I started tracking my MPG and the first thing I noticed was that most of the other Jettas on this site get between 30 and 40 mpg, while I get 20.
Any advice or insight? I have an 02 Jetta sedan with 115K on it. Just had the oil changed. I don't do partial fillups. I don't get cheap gas (like Wawa or Sheetz or Sam's Club/Kroger), I fill up at the BP where I work so the gas has the additive to clean the engine.
Most of the high-mileage Jettas are diesel powered on this site. My wife has one, and it's a nice small turbo diesel engine that really saves on gas and is hopped up enough at the factory to feel like a normal engine. They average 15+mpg more than the normal-in-the-US gas engines.
I agree with the 02 sensor. I scanned my coworkers saturn and his check engine light was coming on every once in a while and according to my scan guage II his code was still pending but he replaced the front 02 sensor and that took care of it.
You can always check your fluids, tire pressure, any unecessary weight in the car, handbrake staying on by accident when car drives, staying under 3000rpm will give you the best MPG.
2013 Mazda 3 GS-SKY 6MT (Current)
2015 Mazda 3 Sport GX 6MT (Lease return)
2013 Mazda 3 Sport SKY-SKY 6AT (Ex's daily driver - totalled)
2007 Toyota Matrix Base 5MT (Sold)
A couple other things to check are the Mass Airflow Sensor. If you get your car scanned and you see a pending P1128 or P1127, that could be indicative of a bad MAF.
The MAF is what monitors air/fuel mixture and the codes above are for a lean and rich condition. Both of these conditions could reduce your gas milage. I had a bad MAF, and it lowered my milage by about 2-3 MPG.
Something else you should check is the fuel filter. If it hasn't been changed recently (last couple of years) it may be clogging, which will reduce mileage as well.
Everything else mentioned above should also be checked.
Actually if a fuel filter is clogged up, it will slow fuel delivery, actually causing an increased MPG. So will low fuel pressure in the case of a bad fuel pump. If you are burning less fuel (cause it isn't reaching the engine as well) you will get better MPG, but less performance. But this means you are running leaner, which could cause other long term problems if this condition continues for a period of time.
So leaner = less fuel = more mpg = engine runs hotter and can cause long term damage
Richer = more fuel = less mpg = engine runs rough, stinky, idle issues, hard starting, etc.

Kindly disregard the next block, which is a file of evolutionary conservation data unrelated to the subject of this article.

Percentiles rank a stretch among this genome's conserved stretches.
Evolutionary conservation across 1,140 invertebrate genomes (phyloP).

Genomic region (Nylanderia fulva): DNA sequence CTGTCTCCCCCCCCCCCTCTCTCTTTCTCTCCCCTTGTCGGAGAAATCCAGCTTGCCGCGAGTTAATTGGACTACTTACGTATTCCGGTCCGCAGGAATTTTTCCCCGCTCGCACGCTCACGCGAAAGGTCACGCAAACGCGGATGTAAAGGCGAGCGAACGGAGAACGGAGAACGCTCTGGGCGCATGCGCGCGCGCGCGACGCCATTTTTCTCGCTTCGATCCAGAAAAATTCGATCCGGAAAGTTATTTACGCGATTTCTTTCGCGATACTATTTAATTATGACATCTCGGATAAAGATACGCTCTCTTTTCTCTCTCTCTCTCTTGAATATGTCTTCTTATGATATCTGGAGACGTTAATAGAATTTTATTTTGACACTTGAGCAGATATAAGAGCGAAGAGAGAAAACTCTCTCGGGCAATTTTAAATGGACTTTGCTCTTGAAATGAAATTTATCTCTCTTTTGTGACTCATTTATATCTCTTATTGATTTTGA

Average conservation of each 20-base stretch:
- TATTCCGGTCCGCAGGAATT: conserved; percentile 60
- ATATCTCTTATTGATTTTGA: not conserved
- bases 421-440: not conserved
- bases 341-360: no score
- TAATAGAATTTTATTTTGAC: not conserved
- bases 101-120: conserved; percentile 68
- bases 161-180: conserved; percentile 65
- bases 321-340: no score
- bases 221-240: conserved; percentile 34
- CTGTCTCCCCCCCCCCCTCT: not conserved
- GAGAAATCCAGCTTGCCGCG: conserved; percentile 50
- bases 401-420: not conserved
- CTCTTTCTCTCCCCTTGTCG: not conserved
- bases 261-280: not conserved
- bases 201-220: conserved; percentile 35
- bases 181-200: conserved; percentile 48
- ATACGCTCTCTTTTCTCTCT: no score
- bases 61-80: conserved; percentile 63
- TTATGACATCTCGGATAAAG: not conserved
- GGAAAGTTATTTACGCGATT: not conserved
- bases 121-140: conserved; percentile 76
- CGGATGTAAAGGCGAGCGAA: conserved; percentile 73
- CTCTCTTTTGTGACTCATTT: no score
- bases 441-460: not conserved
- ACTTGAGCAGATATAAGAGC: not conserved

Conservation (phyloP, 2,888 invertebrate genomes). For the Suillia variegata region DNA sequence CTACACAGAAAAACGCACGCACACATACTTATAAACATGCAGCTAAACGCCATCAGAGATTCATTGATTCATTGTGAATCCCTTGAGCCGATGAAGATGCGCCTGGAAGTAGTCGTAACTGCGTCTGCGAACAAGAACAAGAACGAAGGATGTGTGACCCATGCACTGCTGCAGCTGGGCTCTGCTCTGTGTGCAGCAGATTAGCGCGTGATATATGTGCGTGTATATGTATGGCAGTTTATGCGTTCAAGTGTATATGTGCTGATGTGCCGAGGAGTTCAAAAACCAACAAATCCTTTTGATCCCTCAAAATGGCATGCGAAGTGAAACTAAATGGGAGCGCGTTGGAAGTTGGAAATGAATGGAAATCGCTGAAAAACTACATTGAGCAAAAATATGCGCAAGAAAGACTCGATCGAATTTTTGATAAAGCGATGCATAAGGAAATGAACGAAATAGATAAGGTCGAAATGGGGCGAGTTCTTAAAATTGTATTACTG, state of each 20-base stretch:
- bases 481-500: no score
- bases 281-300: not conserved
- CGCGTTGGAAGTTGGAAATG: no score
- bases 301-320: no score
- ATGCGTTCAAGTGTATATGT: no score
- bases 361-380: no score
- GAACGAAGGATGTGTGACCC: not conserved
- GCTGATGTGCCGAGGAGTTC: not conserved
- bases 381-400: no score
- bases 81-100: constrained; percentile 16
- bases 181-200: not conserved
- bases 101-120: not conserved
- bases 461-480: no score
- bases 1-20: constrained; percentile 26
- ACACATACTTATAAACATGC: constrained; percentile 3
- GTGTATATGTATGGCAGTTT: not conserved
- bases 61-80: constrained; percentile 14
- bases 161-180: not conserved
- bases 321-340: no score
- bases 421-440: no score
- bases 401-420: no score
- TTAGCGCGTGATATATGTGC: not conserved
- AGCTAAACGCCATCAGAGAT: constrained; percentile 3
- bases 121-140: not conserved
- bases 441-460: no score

Its always best to make sure your car is properly tuned up and operating at its peak efficiency.
one more thing to take into consideration is what most of your driving consists of: in-town versus highway.
Depending on the engine, your Jetta's consumption rating is anywhere between 17 - 21 mpg for city driving. If you have any of the 2.8 L engines (VR6), then you're actually doing better than the rating with 20 mpg. Even if you have the 1.8 L engine you're still pretty much on-par with the city rating (21). For an almost 10 yrs old car your Jetta actually is doing pretty decent.
Contrary, if your driving is mostly highway, then you need to have it checked out (scanned, etc).
As far as "most of the Jettas" on Fuelly with 40+ mpg, as people have said it before, those are diesel powered engined. However, don't compare yours with those, as if you read between the lines you'll notice that some people "get" 49 mpg with 85 % city driving...yeah, right...
Only compare your mpg against your own car's rating.
Just an FYI Kroger Gas stations have a contract for the next 4 years with BP gas. That's what is in their tanks.
Also Im not a Jetta owner but I know alot about cars. if you have the same engine profile as someone else getting 10 more MPG then you. Check the basics first Air Filter (ever 10,000 miles) Fuel Filter (Every 30,000 miles) Spark Plugs (every 100,000 if you buy platinum plugs). Then move on to O2 sensors if you have over 100,000 and the O2 sensors are original then they should be changed.
I'd have thought that the journey profile was just as important as the engine. If somebody is doing 5 miles / day in stop-go city traffic they're going to have terrible MPG compared ot someone doing 80 miles/day at 60mph. But the trouble is that you generally don't know this from the site, so it is hard to compare like with like.